Icelanders are shaken by news of the Chinese visitor who was swept out to sea this week, sadly not the first vacationer to suffer this fate in Reynisfjara beach despite strict and clear warning signs. In January a woman died in a diving accident in Silfra, the canyon in Þingvellir, between the tectonic plates. And lastly, a British hiker was found deceased on Snæfellsjökull glacier, also in January.
There was another near fatality on Sólheimajökull glacier just this week when a Russian hiker fell trough thin ice into a crack in the icecap and found himself in the freezing glacier water. It was a close call but mountain guides came to his rescue after having previously urged him and his wife to leave the unsafe area. They were hiking there alone and they seem to have ignored the advices of the guides.
Calls for austere measures
The Icelandic Travel Industry Association – SAF, calls for increased measures on the government’s behalf to insure the safety of ever-growing number of visitors, stating that clearly there needs to be a serious reformation when it comes to the safety of visitors who visit the island to enjoy nature and the landscape.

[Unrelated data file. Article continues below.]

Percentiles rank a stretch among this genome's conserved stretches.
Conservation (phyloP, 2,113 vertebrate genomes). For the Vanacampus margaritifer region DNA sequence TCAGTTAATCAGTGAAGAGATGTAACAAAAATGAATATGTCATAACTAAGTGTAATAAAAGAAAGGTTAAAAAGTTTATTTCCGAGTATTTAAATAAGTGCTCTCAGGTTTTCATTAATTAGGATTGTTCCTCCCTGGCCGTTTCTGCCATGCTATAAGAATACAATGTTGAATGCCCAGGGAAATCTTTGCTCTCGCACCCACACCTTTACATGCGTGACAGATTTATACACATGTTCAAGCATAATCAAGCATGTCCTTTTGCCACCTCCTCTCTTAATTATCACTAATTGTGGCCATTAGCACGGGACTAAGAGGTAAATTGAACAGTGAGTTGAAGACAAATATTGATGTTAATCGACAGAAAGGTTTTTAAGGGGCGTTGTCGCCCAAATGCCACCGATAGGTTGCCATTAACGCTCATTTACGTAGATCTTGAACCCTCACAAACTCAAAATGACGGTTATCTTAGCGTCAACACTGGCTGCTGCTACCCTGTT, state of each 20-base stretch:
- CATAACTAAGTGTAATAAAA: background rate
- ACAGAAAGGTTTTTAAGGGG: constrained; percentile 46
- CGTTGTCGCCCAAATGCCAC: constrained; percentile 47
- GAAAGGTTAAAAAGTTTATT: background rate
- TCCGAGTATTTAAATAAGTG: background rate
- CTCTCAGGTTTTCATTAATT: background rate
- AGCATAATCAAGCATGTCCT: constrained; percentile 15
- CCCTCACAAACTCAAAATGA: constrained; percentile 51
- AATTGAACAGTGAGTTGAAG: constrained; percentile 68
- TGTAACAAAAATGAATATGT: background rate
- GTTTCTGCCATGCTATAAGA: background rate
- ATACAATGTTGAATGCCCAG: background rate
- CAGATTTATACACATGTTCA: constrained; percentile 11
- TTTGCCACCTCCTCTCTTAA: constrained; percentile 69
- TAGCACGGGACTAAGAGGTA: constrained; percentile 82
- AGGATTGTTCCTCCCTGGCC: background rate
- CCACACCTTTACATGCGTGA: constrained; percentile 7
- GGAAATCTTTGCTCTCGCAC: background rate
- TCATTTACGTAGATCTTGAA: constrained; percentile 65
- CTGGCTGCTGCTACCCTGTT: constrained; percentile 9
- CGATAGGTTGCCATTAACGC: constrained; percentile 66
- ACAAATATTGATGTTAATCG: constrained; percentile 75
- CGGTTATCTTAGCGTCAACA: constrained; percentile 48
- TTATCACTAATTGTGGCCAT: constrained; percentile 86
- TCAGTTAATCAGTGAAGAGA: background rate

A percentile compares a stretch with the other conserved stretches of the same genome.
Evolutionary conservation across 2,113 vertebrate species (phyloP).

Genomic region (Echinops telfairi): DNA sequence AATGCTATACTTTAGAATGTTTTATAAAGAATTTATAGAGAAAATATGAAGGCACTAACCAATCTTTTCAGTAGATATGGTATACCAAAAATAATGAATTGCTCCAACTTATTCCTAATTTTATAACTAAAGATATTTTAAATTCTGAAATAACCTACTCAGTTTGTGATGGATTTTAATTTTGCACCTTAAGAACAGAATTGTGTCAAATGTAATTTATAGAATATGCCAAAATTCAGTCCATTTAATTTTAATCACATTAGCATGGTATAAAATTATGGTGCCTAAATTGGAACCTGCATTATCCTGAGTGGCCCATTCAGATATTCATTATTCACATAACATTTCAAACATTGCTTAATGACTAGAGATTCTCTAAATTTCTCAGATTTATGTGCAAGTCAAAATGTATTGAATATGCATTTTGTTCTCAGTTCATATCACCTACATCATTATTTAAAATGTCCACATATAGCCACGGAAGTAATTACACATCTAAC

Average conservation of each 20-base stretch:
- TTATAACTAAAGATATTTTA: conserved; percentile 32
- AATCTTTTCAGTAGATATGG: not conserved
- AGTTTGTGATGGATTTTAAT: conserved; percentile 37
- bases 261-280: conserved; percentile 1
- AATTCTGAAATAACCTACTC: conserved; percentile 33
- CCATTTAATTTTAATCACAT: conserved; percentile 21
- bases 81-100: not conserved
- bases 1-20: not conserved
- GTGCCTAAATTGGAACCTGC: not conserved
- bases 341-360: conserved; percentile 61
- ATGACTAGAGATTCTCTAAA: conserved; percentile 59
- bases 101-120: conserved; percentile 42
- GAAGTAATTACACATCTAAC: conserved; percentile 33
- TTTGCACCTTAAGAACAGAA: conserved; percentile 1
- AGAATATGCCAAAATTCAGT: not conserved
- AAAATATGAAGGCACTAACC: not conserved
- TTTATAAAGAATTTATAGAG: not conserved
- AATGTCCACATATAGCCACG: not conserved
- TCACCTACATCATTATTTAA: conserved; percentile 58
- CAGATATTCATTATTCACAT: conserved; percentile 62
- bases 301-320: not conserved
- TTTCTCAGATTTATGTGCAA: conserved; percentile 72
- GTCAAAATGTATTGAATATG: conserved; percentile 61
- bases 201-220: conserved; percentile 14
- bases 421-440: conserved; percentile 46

Critics have pointed to the slow response on the government’s behalf to the steadfast and rapidly growing number of visitors in Iceland, pointing to lack of information about the very real dangers of the forces of Icelandic nature, but also about how to treat the fragile nature, not least the delicate and volatile volcanic and geothermal areas.
The matter falls under the minister of Industry and Commerce, Ragnheiður Elín Árnadóttir, who states that the government is working on insuring the safety of visitors. There is a temporary platform, Roadmap for tourism in Iceland 2015-2020, to synchronize strategies between District administrative offices, police, the travel industry association and the government; this must be a joint effort, she states and an absolute priority.
(Laugavegur trail, from IceNews collection)